Tuesday, July 31, 2007


Yawning. I don't get it. Why do we do it? Who knows? The idea that it helps get oxygen to your brain makes sense, because it does seem to wake me up. But I often yawn when I don't want to be more awake, so that's kind of annoying. I'm not the early to bed kind of guy anyway, and don't need for something to come along and wake me up just as I'm finally getting tired.

But looking at the Yahoo mainpage, I saw this story teaser for an ABC News video:
New research challenges the common theory that yawns are triggered by a need to replenish oxygen.

And what is this new theory? Brain air conditioning. This yawn expert of theirs maintains that we yawn when our brains overheat and need to cool down. He went on to suggest that, far from being an insult showing boredom, yawning actually shows that the person is so interested in what you're saying that they need to cool down. It's my guess that this theory was first suggested to him by one of his lab assistants who kept "overheating" every time this guy spoke.

And while I'm willing to acknowledge that this theory is possible, I have some real problems with it. Most of all, why do we yawn when we're tired and inactive, and not when we're active and hot? You'd expect to see joggers doing it all the time, if heat was the issue. Or during the middle of the day, when you're really busy. But no. It only seems to happen when you're really bored or tired, and would seem to be a way to make you more active, not less so. Like your brain is shutting down and needs a breath of fresh air to awaken it. And that would fit in with the traditional explanation of yawns. At no point in the story did they explain this obvious contradiction, or even suggest that it was a mystery.

And does yawning happen in overheated brains and do yawns cool them off? I have no idea. But based upon the feeble research they showed in the video, this researcher doesn't know either. When I first saw the story, I expected to see fancy MRI scans or thermal imaging or something. Instead, the research involved people watching videos of yawning people while holding hot or cold things to their heads. And he found that people holding hot things yawned and people holding cold things did not. And while that is scientific, I was kind of hoping for something a little more. You know, like showing hot brains being cooled off by yawns and cold brains not wanting to yawn.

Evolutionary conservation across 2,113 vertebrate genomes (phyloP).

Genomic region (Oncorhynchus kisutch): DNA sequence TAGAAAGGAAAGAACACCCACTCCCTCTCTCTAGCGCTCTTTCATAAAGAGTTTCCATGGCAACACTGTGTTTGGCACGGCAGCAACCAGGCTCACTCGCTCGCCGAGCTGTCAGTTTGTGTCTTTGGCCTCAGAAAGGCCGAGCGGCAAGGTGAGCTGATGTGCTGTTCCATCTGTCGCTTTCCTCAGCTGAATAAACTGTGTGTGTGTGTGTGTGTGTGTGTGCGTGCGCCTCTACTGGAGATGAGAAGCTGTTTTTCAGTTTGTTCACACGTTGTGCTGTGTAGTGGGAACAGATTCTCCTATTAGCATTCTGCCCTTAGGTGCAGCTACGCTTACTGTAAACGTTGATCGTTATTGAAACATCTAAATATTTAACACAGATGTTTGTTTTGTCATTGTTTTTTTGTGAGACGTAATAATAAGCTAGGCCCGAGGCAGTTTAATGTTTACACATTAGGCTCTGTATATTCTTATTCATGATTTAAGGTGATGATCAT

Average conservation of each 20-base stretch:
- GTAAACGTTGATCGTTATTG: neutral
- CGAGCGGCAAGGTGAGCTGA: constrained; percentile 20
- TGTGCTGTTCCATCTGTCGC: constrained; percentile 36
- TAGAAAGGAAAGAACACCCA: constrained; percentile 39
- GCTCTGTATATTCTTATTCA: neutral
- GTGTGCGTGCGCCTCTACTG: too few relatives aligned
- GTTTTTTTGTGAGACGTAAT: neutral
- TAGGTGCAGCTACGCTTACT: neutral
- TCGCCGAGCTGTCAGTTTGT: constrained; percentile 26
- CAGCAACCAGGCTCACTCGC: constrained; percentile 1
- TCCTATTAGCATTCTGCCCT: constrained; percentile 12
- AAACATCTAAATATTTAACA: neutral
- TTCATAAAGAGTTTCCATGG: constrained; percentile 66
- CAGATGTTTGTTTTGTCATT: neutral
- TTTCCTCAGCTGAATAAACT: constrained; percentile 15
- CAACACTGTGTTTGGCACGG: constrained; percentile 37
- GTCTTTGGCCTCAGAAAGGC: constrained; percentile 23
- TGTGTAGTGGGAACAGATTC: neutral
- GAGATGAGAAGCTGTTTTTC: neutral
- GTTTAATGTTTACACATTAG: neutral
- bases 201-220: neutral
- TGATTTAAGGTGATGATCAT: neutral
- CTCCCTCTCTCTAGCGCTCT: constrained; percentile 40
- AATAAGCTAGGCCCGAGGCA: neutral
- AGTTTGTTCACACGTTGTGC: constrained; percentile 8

But no matter, ABC News is convinced. After the segment, their witty news people sat around discussing the issue as if it's now settled fact. Finally, yawns are solved. Have these people no idea of how science works, that they'd allow one dude who calls himself a yawn expert to dictate the answer based upon one test? I don't know if that yawn expert considers the issue absolutely closed, but those news people sure did. Is it really any wonder these people were so easily convinced of the need to allow the Bushies to do whatever the hell they wanted? All these people care about is finding the answers. They could care less if the answers make any sense.

And wow, I forgot what I was missing with television news. They started the segment with a pointless voice-over while showing funny movie clips of people yawning. Because I had no fricking idea what a yawning person looked like. But that's not why they showed it. They knew that my attention span was much too short to watch such a hard hitting news story like this without at least a half-dozen funny clips to keep my attention. And The Simpsons, they yawn too. How important. I can't believe all the time I waste reading news at Talking Points and Carpetbagger, without getting even one funny voice-over movie montage. No wonder all my political opinions are so unserious. Not enough hilarity.


Fade said...

If I yawn while reading this post, it' just because Dr.Biobrain is so fricking hot..

NEXT WEEK ON ABC: Secrets of Silent farts exposed!!

Doctor Biobrain said...

Silent farts?! Don't be absurd. Everyone knows those are broken-off pieces of bad people's souls. My research has confirmed that point.